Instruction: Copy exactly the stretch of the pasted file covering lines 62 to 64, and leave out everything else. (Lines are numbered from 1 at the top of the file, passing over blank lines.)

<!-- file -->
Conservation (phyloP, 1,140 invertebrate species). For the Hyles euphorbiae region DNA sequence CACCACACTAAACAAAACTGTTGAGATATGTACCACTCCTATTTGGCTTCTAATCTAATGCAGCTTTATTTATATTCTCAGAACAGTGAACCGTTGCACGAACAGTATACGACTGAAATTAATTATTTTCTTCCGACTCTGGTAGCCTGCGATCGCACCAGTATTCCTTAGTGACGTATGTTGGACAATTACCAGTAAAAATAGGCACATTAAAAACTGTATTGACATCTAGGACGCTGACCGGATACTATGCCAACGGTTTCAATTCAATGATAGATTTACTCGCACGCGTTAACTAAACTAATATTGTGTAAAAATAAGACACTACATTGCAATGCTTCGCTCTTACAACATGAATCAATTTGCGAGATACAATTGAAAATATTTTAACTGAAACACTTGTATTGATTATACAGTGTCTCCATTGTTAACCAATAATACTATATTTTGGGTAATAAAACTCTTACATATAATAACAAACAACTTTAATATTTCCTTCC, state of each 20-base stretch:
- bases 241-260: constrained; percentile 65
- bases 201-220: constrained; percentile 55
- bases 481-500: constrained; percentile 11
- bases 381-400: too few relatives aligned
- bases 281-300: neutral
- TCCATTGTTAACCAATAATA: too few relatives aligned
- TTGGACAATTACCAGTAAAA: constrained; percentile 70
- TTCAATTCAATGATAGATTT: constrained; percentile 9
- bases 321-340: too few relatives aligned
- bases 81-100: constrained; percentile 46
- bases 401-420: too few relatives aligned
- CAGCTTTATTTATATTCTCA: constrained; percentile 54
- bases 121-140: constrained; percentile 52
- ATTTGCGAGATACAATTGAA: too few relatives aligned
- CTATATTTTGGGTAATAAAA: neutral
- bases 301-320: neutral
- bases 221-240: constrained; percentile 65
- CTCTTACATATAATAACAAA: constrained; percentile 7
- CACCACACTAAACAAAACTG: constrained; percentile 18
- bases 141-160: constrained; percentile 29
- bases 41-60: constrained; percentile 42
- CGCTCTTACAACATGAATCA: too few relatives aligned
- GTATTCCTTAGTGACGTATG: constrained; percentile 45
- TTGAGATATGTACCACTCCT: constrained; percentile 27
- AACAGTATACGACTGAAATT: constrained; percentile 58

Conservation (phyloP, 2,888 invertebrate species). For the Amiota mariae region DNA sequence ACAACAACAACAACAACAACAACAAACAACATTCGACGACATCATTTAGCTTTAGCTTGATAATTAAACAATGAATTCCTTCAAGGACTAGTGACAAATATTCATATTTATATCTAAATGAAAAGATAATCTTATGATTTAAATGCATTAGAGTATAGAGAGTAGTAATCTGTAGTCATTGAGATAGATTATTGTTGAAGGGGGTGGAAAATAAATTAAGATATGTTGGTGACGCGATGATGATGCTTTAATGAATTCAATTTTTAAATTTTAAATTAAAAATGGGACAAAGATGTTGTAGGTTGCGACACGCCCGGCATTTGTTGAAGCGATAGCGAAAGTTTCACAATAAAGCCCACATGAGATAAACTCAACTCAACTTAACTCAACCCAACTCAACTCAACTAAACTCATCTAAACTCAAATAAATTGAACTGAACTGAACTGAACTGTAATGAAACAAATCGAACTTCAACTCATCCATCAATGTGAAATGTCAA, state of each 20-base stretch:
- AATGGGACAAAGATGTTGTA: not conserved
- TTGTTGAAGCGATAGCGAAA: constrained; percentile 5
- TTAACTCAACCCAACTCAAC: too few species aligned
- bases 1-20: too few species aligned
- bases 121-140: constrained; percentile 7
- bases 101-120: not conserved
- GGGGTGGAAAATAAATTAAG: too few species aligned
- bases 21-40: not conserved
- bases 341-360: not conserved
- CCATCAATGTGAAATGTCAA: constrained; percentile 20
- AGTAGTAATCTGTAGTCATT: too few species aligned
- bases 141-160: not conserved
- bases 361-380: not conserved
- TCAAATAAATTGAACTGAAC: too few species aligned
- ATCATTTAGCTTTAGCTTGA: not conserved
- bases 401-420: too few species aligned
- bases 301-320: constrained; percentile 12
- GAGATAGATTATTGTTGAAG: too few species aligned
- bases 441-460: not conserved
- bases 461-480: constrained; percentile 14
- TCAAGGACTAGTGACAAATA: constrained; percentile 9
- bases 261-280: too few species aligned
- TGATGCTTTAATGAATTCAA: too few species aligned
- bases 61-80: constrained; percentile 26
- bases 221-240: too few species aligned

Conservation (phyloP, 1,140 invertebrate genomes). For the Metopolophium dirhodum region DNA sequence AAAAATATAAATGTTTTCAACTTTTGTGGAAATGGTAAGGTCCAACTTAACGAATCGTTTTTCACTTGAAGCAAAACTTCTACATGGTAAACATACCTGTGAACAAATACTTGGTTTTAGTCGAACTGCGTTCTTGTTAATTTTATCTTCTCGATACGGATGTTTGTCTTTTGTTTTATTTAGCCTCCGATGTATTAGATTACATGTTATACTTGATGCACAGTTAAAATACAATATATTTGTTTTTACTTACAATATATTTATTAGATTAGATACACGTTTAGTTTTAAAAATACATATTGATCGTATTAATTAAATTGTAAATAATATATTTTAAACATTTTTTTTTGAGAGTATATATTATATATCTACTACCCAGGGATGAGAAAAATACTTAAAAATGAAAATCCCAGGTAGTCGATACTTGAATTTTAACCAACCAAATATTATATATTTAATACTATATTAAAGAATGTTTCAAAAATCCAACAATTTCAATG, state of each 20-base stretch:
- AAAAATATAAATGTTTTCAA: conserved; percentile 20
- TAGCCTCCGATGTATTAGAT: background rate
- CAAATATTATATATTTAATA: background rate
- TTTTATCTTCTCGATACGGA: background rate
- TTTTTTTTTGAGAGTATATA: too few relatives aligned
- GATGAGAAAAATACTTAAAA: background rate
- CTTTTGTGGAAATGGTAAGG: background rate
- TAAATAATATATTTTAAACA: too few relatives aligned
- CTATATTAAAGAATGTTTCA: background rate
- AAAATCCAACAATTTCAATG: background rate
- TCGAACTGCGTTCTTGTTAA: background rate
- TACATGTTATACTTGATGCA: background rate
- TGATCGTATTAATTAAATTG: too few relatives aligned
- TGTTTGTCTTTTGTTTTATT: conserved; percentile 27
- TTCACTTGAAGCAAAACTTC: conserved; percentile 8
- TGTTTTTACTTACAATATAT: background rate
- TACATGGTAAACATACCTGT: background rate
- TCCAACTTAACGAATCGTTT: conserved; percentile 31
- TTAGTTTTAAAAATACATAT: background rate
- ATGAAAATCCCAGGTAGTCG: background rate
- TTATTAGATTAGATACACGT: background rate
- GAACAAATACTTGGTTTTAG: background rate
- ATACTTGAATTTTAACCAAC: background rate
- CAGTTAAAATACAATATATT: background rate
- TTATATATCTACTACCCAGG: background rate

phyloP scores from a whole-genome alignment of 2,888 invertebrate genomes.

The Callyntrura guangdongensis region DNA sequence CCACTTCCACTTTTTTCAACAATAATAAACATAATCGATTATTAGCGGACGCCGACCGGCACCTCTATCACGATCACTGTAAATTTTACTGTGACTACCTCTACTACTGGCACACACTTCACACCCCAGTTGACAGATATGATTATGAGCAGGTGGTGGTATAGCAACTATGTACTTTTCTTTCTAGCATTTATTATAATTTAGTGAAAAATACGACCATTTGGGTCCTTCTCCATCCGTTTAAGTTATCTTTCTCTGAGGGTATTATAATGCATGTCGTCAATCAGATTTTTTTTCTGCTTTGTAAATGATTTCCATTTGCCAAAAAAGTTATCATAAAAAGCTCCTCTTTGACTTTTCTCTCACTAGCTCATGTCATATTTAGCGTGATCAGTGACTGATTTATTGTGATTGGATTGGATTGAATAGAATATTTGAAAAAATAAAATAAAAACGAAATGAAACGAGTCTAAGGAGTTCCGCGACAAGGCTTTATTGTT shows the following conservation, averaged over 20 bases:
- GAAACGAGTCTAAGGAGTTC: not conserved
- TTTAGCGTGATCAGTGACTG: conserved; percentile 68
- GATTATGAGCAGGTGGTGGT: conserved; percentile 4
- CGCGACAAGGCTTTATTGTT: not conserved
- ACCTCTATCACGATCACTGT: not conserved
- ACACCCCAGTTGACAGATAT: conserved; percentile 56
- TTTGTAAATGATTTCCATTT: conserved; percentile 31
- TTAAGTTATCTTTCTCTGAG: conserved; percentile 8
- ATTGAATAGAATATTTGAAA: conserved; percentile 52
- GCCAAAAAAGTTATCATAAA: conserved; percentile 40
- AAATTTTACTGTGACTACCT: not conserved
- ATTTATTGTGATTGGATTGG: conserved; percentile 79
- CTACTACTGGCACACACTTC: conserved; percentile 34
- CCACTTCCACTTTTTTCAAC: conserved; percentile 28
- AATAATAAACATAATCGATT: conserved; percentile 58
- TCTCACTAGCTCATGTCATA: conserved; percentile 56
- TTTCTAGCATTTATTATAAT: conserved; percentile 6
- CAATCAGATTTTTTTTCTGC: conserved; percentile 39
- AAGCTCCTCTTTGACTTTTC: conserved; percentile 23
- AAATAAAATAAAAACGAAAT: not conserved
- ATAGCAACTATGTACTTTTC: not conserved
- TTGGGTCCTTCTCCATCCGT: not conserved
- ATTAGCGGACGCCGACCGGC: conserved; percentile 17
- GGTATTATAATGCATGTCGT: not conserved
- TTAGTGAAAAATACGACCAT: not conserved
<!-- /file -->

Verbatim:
- CTATATTAAAGAATGTTTCA: background rate
- AAAATCCAACAATTTCAATG: background rate
- TCGAACTGCGTTCTTGTTAA: background rate